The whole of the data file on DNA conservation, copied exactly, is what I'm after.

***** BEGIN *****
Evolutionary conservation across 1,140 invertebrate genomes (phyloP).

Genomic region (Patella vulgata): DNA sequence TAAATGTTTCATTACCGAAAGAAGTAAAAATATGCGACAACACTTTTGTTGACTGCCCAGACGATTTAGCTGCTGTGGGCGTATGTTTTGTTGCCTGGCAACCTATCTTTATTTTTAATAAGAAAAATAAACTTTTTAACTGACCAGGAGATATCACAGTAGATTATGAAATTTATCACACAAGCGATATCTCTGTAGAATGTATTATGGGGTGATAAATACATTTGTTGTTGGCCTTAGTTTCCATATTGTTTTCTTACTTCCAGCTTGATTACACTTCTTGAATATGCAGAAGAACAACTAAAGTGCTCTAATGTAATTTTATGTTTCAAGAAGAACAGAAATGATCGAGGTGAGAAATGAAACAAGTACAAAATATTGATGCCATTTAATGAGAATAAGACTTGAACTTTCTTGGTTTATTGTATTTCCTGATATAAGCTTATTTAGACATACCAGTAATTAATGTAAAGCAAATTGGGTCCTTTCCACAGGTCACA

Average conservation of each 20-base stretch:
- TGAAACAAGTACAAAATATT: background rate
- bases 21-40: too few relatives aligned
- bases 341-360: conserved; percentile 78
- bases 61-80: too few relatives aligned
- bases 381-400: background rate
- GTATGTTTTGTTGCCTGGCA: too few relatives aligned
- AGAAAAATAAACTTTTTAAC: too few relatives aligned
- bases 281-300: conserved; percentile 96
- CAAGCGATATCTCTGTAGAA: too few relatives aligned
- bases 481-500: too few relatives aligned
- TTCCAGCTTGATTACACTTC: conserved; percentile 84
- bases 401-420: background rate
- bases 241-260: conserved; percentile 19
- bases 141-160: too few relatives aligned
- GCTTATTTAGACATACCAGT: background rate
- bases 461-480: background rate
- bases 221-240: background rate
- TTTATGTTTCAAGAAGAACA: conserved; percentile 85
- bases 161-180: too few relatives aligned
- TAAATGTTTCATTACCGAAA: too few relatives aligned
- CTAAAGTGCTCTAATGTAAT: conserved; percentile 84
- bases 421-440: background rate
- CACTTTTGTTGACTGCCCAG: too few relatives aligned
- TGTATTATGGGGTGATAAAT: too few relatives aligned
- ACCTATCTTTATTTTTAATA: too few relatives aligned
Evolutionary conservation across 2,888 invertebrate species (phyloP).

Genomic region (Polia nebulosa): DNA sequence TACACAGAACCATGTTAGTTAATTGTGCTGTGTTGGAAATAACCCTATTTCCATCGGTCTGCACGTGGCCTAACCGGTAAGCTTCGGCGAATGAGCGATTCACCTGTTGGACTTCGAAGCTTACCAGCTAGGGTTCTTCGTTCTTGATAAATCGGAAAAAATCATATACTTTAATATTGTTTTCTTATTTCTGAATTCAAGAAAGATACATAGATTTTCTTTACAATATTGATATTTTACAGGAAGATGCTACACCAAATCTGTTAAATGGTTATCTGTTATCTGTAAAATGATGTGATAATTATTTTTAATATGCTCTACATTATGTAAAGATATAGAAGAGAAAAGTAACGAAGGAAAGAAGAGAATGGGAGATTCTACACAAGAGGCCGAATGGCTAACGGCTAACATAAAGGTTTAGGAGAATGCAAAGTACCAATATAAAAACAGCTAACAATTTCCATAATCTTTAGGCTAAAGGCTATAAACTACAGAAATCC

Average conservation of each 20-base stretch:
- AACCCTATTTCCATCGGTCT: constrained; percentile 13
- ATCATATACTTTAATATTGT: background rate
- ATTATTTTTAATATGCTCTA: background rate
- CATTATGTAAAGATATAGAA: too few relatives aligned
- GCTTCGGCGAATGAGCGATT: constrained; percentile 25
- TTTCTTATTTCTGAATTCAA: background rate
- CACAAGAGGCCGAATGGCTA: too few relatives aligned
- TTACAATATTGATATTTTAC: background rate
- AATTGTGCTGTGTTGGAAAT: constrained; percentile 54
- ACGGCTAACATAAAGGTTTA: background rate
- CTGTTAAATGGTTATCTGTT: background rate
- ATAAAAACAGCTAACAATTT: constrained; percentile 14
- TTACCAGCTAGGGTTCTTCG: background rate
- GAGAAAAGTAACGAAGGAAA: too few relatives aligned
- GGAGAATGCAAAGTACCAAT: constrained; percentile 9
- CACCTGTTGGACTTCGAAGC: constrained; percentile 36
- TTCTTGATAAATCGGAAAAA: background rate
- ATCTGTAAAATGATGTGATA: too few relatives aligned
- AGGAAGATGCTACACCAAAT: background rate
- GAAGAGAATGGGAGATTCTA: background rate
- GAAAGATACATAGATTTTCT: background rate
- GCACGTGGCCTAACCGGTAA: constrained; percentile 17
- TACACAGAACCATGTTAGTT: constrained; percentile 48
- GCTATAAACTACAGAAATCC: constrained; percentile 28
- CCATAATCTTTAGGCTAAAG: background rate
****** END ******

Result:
Evolutionary conservation across 1,140 invertebrate genomes (phyloP).

Genomic region (Patella vulgata): DNA sequence TAAATGTTTCATTACCGAAAGAAGTAAAAATATGCGACAACACTTTTGTTGACTGCCCAGACGATTTAGCTGCTGTGGGCGTATGTTTTGTTGCCTGGCAACCTATCTTTATTTTTAATAAGAAAAATAAACTTTTTAACTGACCAGGAGATATCACAGTAGATTATGAAATTTATCACACAAGCGATATCTCTGTAGAATGTATTATGGGGTGATAAATACATTTGTTGTTGGCCTTAGTTTCCATATTGTTTTCTTACTTCCAGCTTGATTACACTTCTTGAATATGCAGAAGAACAACTAAAGTGCTCTAATGTAATTTTATGTTTCAAGAAGAACAGAAATGATCGAGGTGAGAAATGAAACAAGTACAAAATATTGATGCCATTTAATGAGAATAAGACTTGAACTTTCTTGGTTTATTGTATTTCCTGATATAAGCTTATTTAGACATACCAGTAATTAATGTAAAGCAAATTGGGTCCTTTCCACAGGTCACA

Average conservation of each 20-base stretch:
- TGAAACAAGTACAAAATATT: background rate
- bases 21-40: too few relatives aligned
- bases 341-360: conserved; percentile 78
- bases 61-80: too few relatives aligned
- bases 381-400: background rate
- GTATGTTTTGTTGCCTGGCA: too few relatives aligned
- AGAAAAATAAACTTTTTAAC: too few relatives aligned
- bases 281-300: conserved; percentile 96
- CAAGCGATATCTCTGTAGAA: too few relatives aligned
- bases 481-500: too few relatives aligned
- TTCCAGCTTGATTACACTTC: conserved; percentile 84
- bases 401-420: background rate
- bases 241-260: conserved; percentile 19
- bases 141-160: too few relatives aligned
- GCTTATTTAGACATACCAGT: background rate
- bases 461-480: background rate
- bases 221-240: background rate
- TTTATGTTTCAAGAAGAACA: conserved; percentile 85
- bases 161-180: too few relatives aligned
- TAAATGTTTCATTACCGAAA: too few relatives aligned
- CTAAAGTGCTCTAATGTAAT: conserved; percentile 84
- bases 421-440: background rate
- CACTTTTGTTGACTGCCCAG: too few relatives aligned
- TGTATTATGGGGTGATAAAT: too few relatives aligned
- ACCTATCTTTATTTTTAATA: too few relatives aligned
Evolutionary conservation across 2,888 invertebrate species (phyloP).

Genomic region (Polia nebulosa): DNA sequence TACACAGAACCATGTTAGTTAATTGTGCTGTGTTGGAAATAACCCTATTTCCATCGGTCTGCACGTGGCCTAACCGGTAAGCTTCGGCGAATGAGCGATTCACCTGTTGGACTTCGAAGCTTACCAGCTAGGGTTCTTCGTTCTTGATAAATCGGAAAAAATCATATACTTTAATATTGTTTTCTTATTTCTGAATTCAAGAAAGATACATAGATTTTCTTTACAATATTGATATTTTACAGGAAGATGCTACACCAAATCTGTTAAATGGTTATCTGTTATCTGTAAAATGATGTGATAATTATTTTTAATATGCTCTACATTATGTAAAGATATAGAAGAGAAAAGTAACGAAGGAAAGAAGAGAATGGGAGATTCTACACAAGAGGCCGAATGGCTAACGGCTAACATAAAGGTTTAGGAGAATGCAAAGTACCAATATAAAAACAGCTAACAATTTCCATAATCTTTAGGCTAAAGGCTATAAACTACAGAAATCC

Average conservation of each 20-base stretch:
- AACCCTATTTCCATCGGTCT: constrained; percentile 13
- ATCATATACTTTAATATTGT: background rate
- ATTATTTTTAATATGCTCTA: background rate
- CATTATGTAAAGATATAGAA: too few relatives aligned
- GCTTCGGCGAATGAGCGATT: constrained; percentile 25
- TTTCTTATTTCTGAATTCAA: background rate
- CACAAGAGGCCGAATGGCTA: too few relatives aligned
- TTACAATATTGATATTTTAC: background rate
- AATTGTGCTGTGTTGGAAAT: constrained; percentile 54
- ACGGCTAACATAAAGGTTTA: background rate
- CTGTTAAATGGTTATCTGTT: background rate
- ATAAAAACAGCTAACAATTT: constrained; percentile 14
- TTACCAGCTAGGGTTCTTCG: background rate
- GAGAAAAGTAACGAAGGAAA: too few relatives aligned
- GGAGAATGCAAAGTACCAAT: constrained; percentile 9
- CACCTGTTGGACTTCGAAGC: constrained; percentile 36
- TTCTTGATAAATCGGAAAAA: background rate
- ATCTGTAAAATGATGTGATA: too few relatives aligned
- AGGAAGATGCTACACCAAAT: background rate
- GAAGAGAATGGGAGATTCTA: background rate
- GAAAGATACATAGATTTTCT: background rate
- GCACGTGGCCTAACCGGTAA: constrained; percentile 17
- TACACAGAACCATGTTAGTT: constrained; percentile 48
- GCTATAAACTACAGAAATCC: constrained; percentile 28
- CCATAATCTTTAGGCTAAAG: background rate